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WASHINGTON (WUSA9) -- Voter apathy is an epidemic in the United States. The greatest culprit? Young Americans. Millennials would much rather Instagram a cronut than cast a ballot. Amid all the indifference, in a small apartment in Northwest D.C. one millennial spends his days trying to fix the political system, and get his generation back to the polls. Luke Squire is the co-founder of Launch Progress, a two-pronged political organization that is both a non-profit and a political action committee. As Squire explains it, the goal of Launch Progress is to make sure that: "we have a political system that is working for us and that we believe in."

The idea for Launch Progress came on the night of the 2013 Inauguration. Squire was having a beer with his friend Poy Winichakul and the two were discussing politics. While the young progressives were happy with wins like Elizabeth Warren, they were distressed by the overall outcome of the election. "What we kept coming back to" Squire recalls, "was the fact that the plurality of Americans voted for a democrat for the house, and the majority still went to the Republicans. We were frustrated". Instead of cracking open another beer, tweeting some angry characters and abandoning their discontent- the Oberlin grads decided to find the root of the problem. This led them past the offices of Washington, and back to state legislatures, local elections, and as Squire explains it: "that feeder point when someone first decides to get in to public office."

Running for local office is an expected choice for your typical politician. Look at the Kennedys or the Bushs of the world: they come from political families, grow up in the spotlight and are encouraged to run. There are already donors lining up to write checks. For your average community activist, leaping from their neighborhood to public office doesn't seem feasible. Studies show that if a man is active in the community and considering a run for office he will agree to run the second or third time he's asked. A woman, however, needs to be asked seven times before she considers starting a campaign. Launch Progress is trying to be that seventh ask. They're looking for that unlikely candidate with whom voters can identify and get behind.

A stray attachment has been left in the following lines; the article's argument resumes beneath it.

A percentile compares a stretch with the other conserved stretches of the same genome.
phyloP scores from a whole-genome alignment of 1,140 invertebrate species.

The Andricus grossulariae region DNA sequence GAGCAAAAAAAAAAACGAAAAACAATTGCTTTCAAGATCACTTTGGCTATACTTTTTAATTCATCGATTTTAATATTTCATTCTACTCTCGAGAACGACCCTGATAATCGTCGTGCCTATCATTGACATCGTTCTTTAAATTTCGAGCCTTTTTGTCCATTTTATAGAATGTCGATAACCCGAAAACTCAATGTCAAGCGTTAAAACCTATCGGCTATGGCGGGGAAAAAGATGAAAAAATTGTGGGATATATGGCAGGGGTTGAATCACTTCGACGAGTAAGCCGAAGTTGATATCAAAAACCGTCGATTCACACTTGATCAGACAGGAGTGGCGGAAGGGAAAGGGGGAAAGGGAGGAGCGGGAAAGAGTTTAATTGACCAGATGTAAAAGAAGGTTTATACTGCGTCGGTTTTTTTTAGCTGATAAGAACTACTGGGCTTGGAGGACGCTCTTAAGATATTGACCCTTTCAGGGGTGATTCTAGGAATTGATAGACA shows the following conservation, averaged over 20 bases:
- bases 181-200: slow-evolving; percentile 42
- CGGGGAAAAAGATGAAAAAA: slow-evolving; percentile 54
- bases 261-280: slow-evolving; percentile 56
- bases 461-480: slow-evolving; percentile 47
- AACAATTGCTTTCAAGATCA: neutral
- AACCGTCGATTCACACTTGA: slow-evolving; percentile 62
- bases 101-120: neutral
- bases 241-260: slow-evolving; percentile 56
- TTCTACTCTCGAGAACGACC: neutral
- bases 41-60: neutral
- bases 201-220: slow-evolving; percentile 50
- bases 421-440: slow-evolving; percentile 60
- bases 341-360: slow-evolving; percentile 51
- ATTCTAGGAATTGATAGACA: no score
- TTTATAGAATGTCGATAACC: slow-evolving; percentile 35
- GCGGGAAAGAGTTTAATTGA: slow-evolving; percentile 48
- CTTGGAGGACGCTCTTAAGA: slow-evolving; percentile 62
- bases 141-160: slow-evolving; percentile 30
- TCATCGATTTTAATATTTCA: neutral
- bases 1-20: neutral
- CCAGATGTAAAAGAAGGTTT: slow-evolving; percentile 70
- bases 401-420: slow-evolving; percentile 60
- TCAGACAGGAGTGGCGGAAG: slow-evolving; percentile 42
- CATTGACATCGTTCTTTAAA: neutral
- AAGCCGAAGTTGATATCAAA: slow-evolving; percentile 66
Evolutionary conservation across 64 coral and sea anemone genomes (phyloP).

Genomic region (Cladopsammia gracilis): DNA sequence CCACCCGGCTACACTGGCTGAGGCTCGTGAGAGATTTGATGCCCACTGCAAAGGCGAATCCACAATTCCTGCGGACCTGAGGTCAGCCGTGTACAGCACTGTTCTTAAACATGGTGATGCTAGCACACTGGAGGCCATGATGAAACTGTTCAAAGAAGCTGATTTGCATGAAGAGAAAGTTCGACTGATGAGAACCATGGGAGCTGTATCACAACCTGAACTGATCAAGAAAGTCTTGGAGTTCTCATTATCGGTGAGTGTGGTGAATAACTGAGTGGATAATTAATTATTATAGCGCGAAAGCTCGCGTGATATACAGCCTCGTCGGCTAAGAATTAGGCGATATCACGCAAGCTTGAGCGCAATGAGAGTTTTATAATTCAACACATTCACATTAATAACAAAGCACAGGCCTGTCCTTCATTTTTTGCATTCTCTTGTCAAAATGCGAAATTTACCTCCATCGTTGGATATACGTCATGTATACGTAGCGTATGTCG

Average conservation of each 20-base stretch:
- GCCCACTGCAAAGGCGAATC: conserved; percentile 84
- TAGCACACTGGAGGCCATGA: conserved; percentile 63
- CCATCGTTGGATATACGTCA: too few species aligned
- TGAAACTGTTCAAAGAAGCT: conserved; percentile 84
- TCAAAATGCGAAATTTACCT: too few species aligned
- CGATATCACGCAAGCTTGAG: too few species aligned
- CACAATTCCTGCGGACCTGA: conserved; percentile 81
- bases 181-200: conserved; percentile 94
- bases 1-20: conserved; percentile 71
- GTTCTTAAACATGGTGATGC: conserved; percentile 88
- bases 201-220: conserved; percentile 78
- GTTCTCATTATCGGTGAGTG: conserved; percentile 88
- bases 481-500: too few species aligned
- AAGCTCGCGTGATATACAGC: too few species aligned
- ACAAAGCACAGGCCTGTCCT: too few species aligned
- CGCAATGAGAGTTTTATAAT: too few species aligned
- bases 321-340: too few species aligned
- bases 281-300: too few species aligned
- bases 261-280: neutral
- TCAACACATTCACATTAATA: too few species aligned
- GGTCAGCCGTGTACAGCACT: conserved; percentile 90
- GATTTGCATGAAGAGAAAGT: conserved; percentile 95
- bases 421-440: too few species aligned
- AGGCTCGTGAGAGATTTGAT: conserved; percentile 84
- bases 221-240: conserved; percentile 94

Launch Progress calls these candidates "Progressive Champions." A progressive champion is not a born politician, but has a knack for effecting positive change. Rebecca Thompson is such a candidate. A native of East Detroit, she grew up in a working class family that sometimes struggled with unemployment and homelessness. Despite her hardships Thompson got her degree and went on to hold numerous prestigious positions in Washington. But in the end Thompson chose to go back to her home state of Michigan and help incur change there. Thompson is now running for State Representative in Michigan's 1st district. If elected, she will be the first young black woman to serve in the democratic caucus in twenty years.